An important property of the exponential distribution is the lack of memory property. The lack of memory property of the exponential distribution states that given \(\Delta t\) is the time period that elapsed since the occurrence of the last event, the time \(t\) remaining until the occurrence of the next event is independent of \(\Delta t\). This implies that, \(P \lbrace X > \Delta t + t|X > t \rbrace = P \lbrace X > t \rbrace\). This property indicates that the probability of the occurrence of the next event is dependent upon the length of the interval since the last event, but not the absolute time of the last occurrence. It is the interval of elapsed time that matters. In a sense the process’s clock resets at each event time and the past does not matter when predicting the future. Thus, it “forgets” the past. This property has some very important implications, especially when modeling the time to failure. In most situations, the history of the process does matter (such as wear and tear on the machine). In which case, the exponential distribution may not be appropriate. Other distributions of the exponential family may be more useful in these situations such as the gamma and Weibull distributions. Why is the exponential distribution often used? Two reasons: 1) it often is a good model for many situations found in nature and 2) it has very convenient mathematical properties.

While the normal distribution is a mainstay of probability and statistics, you need to be careful when using it as a distribution for input models because it is defined over the entire range of real numbers. For example, within simulation the time to perform a task is often required; however, time must be a positive real number. Clearly, since a normal distribution can have negative values, using a normal distribution to model task times can be problematic. If you attempt to delay for negative time you will receive an error. Instead of using a normal distribution, you might use a truncated normal, see Section A.2.4. Alternatively, you can choose from any of the distributions that are defined on the range of positive real numbers, such as the lognormal, gamma, Weibull, and exponential distributions. The lognormal distribution is a convenient choice because it is also specified by two parameters: the mean and variance.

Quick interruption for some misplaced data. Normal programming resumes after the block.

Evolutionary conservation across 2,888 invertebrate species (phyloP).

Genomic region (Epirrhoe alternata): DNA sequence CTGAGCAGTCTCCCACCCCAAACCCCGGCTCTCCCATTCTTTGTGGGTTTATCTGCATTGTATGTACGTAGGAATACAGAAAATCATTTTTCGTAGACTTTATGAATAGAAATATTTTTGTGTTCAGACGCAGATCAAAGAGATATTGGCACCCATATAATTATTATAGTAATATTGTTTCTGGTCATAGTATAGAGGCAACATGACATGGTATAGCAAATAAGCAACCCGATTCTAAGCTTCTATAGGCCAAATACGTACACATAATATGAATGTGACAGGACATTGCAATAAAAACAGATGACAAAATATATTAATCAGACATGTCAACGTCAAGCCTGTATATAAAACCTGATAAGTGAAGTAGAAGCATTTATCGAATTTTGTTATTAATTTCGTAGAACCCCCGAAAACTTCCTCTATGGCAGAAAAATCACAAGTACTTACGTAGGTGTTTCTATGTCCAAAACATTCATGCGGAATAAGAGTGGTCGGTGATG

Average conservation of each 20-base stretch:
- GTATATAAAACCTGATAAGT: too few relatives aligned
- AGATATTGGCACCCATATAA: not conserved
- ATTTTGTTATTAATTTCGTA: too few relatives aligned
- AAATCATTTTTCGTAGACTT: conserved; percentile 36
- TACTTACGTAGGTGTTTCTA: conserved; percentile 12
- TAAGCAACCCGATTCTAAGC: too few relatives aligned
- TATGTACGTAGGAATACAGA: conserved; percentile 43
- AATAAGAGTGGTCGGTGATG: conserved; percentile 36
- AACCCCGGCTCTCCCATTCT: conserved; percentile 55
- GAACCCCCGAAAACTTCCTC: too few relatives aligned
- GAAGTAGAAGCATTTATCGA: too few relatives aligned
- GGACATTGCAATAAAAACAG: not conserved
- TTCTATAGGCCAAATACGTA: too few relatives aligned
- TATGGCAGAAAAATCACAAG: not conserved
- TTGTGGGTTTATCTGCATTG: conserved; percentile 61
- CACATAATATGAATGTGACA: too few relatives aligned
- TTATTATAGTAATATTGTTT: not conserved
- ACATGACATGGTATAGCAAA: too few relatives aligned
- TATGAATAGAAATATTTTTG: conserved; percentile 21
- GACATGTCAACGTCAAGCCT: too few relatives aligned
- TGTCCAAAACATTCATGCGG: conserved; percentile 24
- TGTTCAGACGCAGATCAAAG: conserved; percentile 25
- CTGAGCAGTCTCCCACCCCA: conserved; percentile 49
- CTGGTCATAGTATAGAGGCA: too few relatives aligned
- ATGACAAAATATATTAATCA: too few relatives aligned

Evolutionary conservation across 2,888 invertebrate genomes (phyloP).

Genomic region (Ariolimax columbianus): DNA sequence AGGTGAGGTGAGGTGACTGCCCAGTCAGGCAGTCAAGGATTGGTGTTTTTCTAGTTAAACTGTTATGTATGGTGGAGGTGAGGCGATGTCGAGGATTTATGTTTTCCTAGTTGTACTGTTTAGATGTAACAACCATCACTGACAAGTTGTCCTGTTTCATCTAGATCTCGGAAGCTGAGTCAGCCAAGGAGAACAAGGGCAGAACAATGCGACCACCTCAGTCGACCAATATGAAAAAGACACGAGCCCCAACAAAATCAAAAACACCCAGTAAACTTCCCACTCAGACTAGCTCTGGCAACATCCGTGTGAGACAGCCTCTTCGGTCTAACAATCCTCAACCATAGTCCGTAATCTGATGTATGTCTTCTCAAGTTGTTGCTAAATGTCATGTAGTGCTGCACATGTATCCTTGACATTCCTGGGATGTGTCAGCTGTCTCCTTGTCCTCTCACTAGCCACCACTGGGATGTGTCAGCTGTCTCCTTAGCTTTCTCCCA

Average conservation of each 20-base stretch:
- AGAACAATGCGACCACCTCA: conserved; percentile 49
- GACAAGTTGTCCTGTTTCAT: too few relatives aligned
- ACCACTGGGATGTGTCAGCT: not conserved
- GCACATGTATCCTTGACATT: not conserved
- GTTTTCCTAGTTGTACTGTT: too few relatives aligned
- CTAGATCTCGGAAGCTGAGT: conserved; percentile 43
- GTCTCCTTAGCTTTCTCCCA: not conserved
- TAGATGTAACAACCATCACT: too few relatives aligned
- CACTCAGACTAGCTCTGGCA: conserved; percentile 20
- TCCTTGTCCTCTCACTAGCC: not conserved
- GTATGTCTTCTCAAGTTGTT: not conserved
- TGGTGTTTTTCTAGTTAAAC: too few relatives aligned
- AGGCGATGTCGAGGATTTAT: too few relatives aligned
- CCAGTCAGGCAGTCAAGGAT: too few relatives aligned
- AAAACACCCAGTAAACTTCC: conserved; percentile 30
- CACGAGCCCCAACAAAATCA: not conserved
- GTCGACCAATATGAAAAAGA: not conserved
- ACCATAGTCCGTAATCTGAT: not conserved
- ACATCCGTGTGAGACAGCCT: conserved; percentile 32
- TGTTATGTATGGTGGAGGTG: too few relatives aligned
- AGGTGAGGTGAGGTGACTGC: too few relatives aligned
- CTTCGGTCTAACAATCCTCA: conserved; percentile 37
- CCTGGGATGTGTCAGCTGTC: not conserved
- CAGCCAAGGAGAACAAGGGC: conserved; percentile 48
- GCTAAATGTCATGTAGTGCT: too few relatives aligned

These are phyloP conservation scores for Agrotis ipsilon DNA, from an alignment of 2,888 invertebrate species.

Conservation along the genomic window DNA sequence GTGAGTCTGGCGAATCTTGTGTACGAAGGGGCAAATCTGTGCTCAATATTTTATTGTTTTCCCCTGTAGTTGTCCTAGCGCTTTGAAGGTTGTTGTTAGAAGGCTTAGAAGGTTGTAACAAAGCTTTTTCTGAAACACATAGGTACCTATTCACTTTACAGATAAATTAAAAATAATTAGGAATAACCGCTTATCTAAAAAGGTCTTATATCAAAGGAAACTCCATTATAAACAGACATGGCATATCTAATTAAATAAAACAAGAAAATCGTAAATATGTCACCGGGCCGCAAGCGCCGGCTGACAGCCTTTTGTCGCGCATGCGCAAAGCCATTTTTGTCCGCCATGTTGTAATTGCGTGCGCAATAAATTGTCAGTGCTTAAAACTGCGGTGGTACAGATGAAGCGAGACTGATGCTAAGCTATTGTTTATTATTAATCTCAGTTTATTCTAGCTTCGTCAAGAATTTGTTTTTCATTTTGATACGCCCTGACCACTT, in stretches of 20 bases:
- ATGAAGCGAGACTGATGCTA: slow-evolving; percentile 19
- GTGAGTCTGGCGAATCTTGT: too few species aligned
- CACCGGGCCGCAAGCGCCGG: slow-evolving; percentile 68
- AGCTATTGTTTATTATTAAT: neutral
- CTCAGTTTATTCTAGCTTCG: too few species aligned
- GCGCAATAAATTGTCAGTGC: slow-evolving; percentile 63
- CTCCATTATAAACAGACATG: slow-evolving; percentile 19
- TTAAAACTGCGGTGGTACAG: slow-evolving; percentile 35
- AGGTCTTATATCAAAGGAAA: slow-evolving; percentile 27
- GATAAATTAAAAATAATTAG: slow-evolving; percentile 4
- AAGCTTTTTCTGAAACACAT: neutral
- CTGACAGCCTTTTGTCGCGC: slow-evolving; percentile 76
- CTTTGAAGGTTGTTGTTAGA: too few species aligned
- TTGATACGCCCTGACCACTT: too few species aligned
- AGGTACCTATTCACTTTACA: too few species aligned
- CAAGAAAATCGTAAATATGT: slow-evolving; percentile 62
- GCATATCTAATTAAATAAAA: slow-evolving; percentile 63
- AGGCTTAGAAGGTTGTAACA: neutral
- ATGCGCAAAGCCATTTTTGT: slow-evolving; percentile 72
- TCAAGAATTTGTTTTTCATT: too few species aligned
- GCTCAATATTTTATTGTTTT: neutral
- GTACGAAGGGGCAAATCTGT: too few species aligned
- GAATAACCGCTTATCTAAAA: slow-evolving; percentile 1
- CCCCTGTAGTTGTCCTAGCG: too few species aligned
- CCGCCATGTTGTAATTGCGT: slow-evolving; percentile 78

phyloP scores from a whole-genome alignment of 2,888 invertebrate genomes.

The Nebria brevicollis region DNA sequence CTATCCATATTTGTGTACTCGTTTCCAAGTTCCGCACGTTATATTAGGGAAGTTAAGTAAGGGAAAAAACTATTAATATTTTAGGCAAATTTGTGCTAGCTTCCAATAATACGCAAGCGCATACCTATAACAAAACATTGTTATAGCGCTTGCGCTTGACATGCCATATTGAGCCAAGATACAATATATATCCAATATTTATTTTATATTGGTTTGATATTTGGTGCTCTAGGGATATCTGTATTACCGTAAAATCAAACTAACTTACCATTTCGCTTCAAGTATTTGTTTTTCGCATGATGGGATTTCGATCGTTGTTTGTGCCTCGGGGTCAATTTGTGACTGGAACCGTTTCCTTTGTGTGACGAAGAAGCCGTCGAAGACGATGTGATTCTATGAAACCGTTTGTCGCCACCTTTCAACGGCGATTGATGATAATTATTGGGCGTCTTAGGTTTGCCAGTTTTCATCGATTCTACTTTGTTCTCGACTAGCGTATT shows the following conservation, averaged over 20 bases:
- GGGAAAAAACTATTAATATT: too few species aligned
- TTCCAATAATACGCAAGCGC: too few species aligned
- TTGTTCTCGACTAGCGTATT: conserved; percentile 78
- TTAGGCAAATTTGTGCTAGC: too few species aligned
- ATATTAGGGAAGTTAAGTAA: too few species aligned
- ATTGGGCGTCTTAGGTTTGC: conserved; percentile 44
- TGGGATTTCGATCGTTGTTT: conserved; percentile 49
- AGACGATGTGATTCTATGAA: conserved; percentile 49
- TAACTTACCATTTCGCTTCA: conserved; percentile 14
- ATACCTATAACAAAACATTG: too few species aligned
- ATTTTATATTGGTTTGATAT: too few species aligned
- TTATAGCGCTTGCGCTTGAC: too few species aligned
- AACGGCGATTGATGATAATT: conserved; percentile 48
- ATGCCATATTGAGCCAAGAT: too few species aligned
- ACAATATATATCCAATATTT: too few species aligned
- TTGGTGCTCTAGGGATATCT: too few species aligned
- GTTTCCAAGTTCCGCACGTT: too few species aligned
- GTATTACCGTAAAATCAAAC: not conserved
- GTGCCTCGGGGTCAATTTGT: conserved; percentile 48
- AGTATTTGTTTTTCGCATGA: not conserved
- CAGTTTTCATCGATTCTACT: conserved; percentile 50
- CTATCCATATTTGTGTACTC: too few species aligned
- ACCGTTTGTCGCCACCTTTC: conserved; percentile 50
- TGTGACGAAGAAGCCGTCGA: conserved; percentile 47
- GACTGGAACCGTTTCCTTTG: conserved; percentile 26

Table B.5 lists common modeling situations for various continuous distributions.

Table B.5: Common Modeling Situations for Continuous Distributions
Distribution Modeling Situations
Uniform when you have no data, everything is equally likely to occur within an interval, machine task times
Normal modeling errors, modeling measurements, length, etc., modeling the sum of a large number of other random variables
Exponential time to perform a task, time between failures, distance between defects
Erlang service times, multiple phases of service with each phase exponential
Weibull time to failure, time to complete a task
Gamma repair times, time to complete a task, replenishment lead time
Lognormal time to perform a task, quantities that are the product of a large number of other quantities
Triangular rough model in the absence of data assume a minimum, a maximum, and a most likely value
Beta useful for modeling task times on bounded range with little data, modeling probability as a random variable

Once we have a good idea about the type of random variable (discrete or continuous) and some ideas about the distribution of the random variable, the next step is to fit a distributional model to the data. In the following sections, we will illustrate how to fit continuous distributions to data.